media value will be changed to
all immediately after the file is downloaded.
When the value of the
media attribute in any
<link> element doesn’t match the current environment (i.e., not-matching value), the browser will download the file while it is doing something else like rendering the webpage/HTML file. Then after the file is downloaded, if the value of the
media attribute gets changed to
all, the file will be executed and applied for all media types, in this case, expecially
screen. Therefore, when these two techniques are used together, the browser will load the file asynchronously.
Now, the value
media attribute can be a not-matching value because it is a proper value for this attribute but it will only apply when the webpage is getting printed and, in this case, not when it is being viewed on a screen.
And the value
none for the
media attribute can be a not-valid attribute because it isn’t a proper value for this attribute at all.
This same outcome can be expected by initially using a not-valid value (these values for the given attribute aren’t recognized by the browser at all) for the
media attribute but the not-valid values will have a chance of not getting downloaded at all which will cause the website to be broken. So, that wouldn’t be a good way of asynchronously loading files.
Here is the syntax to eliminate render-blocking CSS files:
<link rel="stylesheet" href="style.css" media="print" onload="this.media='all'">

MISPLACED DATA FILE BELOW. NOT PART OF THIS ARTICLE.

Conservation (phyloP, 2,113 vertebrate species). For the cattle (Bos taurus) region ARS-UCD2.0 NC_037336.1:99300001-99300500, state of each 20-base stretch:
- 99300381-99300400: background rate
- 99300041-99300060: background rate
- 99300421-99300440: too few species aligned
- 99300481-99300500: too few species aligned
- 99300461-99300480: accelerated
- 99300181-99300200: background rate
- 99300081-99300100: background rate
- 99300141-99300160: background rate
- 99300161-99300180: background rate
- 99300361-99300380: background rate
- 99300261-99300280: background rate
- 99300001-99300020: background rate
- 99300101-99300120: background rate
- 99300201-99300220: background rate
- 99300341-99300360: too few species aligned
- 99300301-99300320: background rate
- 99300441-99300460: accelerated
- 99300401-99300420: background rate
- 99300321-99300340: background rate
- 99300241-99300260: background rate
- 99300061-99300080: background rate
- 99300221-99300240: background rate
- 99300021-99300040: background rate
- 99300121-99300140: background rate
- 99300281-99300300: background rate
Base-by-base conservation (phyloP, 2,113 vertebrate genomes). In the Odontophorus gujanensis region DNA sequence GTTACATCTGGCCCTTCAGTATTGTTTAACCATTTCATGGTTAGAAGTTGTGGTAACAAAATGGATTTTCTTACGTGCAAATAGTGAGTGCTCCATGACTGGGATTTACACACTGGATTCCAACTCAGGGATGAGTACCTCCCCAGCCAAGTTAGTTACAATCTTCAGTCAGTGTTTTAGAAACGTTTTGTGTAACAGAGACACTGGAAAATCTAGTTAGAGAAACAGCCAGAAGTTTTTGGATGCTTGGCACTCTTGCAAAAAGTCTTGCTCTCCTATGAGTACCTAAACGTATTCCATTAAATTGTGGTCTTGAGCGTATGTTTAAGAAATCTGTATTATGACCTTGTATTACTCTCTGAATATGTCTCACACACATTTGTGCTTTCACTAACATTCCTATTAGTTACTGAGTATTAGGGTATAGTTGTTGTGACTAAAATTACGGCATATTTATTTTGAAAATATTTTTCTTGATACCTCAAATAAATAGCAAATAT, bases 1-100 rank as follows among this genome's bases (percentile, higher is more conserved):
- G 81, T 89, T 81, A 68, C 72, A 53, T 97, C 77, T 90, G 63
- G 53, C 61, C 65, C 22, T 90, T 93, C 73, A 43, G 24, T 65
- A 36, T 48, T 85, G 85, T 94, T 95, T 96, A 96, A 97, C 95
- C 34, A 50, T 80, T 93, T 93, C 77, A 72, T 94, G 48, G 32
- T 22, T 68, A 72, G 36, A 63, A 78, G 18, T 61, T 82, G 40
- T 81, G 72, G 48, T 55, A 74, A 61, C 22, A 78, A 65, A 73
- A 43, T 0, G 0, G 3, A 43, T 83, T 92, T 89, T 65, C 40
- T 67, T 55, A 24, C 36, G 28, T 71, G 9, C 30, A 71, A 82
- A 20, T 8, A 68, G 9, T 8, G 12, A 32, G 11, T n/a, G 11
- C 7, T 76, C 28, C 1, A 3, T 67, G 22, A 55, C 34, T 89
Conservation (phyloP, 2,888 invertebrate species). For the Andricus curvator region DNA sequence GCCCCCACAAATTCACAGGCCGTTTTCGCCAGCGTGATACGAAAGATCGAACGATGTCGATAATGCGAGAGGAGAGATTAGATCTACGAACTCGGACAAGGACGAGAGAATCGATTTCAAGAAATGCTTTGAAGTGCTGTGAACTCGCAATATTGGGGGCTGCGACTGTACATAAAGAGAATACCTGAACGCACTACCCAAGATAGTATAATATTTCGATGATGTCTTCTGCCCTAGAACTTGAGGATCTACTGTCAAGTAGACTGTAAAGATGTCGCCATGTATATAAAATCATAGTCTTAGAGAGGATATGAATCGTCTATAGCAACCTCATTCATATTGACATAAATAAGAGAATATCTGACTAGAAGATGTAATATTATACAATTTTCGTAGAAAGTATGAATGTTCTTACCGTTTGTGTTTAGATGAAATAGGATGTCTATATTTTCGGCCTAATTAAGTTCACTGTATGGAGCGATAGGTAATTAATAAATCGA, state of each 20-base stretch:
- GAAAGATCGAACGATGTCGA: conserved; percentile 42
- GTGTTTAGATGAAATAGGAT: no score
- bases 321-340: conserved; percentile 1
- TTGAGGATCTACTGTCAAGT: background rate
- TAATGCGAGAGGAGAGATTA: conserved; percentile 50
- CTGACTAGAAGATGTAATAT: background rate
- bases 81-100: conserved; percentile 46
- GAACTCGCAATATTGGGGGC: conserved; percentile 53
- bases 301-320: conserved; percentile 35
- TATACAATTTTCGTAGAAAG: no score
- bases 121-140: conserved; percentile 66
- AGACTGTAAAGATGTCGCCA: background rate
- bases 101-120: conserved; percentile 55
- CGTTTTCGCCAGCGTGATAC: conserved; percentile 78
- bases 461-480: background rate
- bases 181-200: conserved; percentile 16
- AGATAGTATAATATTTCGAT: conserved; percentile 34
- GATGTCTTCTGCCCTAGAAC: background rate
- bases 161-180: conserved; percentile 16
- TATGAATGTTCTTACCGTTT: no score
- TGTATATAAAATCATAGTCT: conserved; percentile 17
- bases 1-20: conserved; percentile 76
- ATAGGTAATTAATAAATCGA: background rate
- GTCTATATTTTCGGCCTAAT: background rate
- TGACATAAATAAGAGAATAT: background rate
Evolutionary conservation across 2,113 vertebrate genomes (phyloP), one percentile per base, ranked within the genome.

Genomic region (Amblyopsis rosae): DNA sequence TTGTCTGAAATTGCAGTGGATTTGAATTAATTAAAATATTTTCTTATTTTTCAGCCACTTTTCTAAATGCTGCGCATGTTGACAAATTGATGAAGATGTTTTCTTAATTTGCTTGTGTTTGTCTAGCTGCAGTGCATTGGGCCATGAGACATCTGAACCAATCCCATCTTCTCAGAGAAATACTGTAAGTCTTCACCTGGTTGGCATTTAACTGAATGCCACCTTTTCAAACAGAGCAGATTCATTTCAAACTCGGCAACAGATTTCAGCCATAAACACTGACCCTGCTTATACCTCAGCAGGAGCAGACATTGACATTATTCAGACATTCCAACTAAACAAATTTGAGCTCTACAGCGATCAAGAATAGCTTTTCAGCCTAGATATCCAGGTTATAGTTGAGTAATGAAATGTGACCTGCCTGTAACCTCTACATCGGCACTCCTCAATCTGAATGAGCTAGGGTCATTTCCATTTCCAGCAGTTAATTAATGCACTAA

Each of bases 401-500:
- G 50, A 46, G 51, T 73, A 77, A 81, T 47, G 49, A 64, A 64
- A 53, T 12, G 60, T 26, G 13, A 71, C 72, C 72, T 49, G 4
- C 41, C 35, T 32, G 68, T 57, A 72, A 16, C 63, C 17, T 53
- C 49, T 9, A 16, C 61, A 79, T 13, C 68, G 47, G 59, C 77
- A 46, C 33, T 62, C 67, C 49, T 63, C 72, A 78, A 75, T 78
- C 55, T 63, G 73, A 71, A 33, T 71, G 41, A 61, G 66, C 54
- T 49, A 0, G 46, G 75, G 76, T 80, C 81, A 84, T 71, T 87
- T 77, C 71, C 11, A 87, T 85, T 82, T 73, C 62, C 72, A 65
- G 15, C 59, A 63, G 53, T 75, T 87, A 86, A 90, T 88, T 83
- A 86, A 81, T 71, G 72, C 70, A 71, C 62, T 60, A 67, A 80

href points to the CSS resource you want to load asynchronously – here that CSS resource is
style.css which may be different for you
JS files have two direct methods called async and defer for asynchronous loading. Async and defer both allow simultaneous downloading of the specified JS files but these two are different in that the async files are executed immediately after they are downloaded but the defer files are executed after the parsing of the HTML document is completed. This makes async files to be executed early on the webpages compared to the defer files.
We can use the keywords
defer as an attribute inside the
<script> tags of JS files in the webpages to load the JS files asynchronously.
Here is the syntax to eliminate render-blocking JS files using
<script async src="main.js"></script>
src points to the JS resource you want to load asynchronously – here that JS resource is
main.js which may be different for you
Here is the syntax to eliminate render-blocking JS files using
<script defer src="main.js"></script>
You can read more about the differences between async and defer as well as two other somewhat similar things of preload and HTTP/2 server push from this article. That is to say, preload is used to solve the preload key requests warning from Google PageSpeed Insights. And you can read about how to solve the preload key requests warning for WordPress from this article.
This is how you can eliminate render-blocking resources warning of Google PageSpeed Insights. It is also applicable to any website.
Caution to Eliminate Render-Blocking Resources
Eliminating render-blocking resources can give you significant improvement in your page load speed. However, you need to be careful about doing it the right way. What I mean is that by eliminating render-blocking resources, you can cause your website to look ugly when it starts loading in the visitor’s screen. See this screenshot for example: